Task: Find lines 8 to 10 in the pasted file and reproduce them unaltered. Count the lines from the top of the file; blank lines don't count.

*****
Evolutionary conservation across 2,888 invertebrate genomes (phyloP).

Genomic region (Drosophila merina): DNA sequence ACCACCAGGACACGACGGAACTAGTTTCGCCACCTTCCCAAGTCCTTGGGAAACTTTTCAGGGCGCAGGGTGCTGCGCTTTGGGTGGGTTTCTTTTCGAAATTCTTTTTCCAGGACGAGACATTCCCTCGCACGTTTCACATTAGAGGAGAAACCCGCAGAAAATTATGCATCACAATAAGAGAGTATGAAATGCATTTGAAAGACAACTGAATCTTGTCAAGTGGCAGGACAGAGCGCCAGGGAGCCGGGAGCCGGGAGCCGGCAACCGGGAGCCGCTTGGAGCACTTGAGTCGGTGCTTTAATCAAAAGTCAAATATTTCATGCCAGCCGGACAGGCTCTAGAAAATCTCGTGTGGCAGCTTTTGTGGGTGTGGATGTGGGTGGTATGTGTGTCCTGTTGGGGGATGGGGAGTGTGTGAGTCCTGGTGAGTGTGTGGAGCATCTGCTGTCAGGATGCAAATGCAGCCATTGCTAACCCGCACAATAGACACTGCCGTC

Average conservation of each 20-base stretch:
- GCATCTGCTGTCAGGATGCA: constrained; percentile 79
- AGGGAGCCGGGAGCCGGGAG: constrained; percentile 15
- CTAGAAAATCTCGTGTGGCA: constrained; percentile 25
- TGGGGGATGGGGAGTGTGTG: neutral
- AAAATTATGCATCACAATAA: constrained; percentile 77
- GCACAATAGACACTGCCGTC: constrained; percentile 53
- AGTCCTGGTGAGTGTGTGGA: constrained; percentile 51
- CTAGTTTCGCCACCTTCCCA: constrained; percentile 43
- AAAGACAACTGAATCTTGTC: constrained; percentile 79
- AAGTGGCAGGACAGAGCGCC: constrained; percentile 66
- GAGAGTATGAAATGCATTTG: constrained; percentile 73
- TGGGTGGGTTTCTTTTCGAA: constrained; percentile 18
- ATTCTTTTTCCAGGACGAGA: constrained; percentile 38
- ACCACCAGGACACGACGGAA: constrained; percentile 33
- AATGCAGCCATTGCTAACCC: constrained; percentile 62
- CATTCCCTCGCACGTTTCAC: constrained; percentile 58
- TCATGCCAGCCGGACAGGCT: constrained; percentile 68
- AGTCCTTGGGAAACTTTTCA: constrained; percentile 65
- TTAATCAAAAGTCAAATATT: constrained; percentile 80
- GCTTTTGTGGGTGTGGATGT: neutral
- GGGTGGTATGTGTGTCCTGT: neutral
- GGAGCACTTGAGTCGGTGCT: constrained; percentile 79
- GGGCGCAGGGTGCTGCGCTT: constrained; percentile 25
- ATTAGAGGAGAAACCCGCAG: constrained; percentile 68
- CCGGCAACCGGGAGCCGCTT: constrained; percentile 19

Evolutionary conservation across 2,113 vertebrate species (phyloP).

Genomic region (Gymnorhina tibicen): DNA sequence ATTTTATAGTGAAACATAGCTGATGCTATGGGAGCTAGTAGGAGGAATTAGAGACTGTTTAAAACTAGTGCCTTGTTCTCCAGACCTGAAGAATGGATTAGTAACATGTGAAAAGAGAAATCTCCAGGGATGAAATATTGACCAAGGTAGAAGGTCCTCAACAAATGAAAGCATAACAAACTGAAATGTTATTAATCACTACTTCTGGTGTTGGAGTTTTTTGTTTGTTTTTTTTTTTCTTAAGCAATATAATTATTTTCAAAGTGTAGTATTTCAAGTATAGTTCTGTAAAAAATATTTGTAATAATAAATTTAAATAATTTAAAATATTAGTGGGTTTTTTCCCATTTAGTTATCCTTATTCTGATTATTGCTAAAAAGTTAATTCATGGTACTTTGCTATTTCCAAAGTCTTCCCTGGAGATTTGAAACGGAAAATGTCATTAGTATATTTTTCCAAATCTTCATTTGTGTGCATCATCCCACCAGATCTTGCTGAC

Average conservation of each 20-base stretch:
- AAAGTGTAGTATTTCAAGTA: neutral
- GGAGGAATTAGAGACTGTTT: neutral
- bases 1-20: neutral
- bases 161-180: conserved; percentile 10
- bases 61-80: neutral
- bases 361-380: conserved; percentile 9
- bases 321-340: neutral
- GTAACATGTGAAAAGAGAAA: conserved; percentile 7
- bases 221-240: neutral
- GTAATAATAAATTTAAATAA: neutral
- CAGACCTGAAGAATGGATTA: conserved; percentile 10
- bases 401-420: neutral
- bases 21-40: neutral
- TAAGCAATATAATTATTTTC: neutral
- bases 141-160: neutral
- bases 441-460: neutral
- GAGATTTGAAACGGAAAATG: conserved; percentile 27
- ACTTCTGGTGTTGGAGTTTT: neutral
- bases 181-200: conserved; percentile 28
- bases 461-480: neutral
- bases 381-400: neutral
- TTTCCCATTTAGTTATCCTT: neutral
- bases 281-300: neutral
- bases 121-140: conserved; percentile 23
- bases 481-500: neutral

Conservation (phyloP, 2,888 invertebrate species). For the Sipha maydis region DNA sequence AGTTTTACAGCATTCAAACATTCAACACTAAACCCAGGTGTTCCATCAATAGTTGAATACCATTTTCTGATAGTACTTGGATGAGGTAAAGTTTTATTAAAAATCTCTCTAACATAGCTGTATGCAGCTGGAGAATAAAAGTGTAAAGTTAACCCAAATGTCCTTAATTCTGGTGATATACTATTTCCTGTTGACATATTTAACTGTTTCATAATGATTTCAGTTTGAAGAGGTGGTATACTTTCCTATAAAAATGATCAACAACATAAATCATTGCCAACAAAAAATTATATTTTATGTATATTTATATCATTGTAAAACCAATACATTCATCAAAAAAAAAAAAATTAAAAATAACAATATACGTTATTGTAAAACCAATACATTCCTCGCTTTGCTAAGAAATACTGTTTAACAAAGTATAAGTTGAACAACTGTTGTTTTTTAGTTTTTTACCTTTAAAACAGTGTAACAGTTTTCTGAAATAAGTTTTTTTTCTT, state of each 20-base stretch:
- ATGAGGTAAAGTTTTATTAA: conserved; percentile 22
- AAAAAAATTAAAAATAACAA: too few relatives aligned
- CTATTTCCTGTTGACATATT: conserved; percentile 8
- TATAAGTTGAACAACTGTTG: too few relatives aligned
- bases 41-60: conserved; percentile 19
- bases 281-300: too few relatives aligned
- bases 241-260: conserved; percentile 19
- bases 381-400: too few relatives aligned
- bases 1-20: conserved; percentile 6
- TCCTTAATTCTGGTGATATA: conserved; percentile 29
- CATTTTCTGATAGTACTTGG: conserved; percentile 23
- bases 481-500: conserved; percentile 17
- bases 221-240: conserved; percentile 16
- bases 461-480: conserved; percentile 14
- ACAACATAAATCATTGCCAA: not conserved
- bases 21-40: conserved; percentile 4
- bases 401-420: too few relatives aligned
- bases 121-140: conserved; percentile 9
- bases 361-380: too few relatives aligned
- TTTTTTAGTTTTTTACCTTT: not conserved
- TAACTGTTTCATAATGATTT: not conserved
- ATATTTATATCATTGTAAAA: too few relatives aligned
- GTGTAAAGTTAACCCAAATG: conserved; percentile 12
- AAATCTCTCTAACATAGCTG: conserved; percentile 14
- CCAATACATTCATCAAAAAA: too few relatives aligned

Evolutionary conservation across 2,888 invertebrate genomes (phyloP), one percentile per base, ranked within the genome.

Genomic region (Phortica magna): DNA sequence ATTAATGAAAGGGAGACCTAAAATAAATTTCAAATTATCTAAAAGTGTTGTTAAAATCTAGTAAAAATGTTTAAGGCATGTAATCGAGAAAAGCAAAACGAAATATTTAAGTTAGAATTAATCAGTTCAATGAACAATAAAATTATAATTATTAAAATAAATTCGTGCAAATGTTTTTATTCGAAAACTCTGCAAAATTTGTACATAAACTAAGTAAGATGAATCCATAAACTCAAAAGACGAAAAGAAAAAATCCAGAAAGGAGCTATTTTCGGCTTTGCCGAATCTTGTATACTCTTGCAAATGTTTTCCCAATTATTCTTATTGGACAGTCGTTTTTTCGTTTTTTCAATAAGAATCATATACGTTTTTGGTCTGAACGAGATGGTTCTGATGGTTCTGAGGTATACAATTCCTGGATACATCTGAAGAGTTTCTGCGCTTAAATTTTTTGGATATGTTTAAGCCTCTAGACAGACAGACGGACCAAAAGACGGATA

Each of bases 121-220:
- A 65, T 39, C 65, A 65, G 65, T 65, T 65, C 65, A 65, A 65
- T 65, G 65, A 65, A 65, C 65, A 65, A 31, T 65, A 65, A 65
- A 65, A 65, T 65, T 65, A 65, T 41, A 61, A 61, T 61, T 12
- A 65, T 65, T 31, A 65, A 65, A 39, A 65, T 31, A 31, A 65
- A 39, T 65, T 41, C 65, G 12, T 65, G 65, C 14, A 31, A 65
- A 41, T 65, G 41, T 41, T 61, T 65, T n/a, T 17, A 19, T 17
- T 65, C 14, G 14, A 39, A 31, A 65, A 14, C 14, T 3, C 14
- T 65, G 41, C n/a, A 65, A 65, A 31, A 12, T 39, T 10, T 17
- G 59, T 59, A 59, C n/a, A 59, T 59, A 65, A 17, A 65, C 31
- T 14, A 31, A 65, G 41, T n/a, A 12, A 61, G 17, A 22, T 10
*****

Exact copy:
- AAAATTATGCATCACAATAA: constrained; percentile 77
- GCACAATAGACACTGCCGTC: constrained; percentile 53
- AGTCCTGGTGAGTGTGTGGA: constrained; percentile 51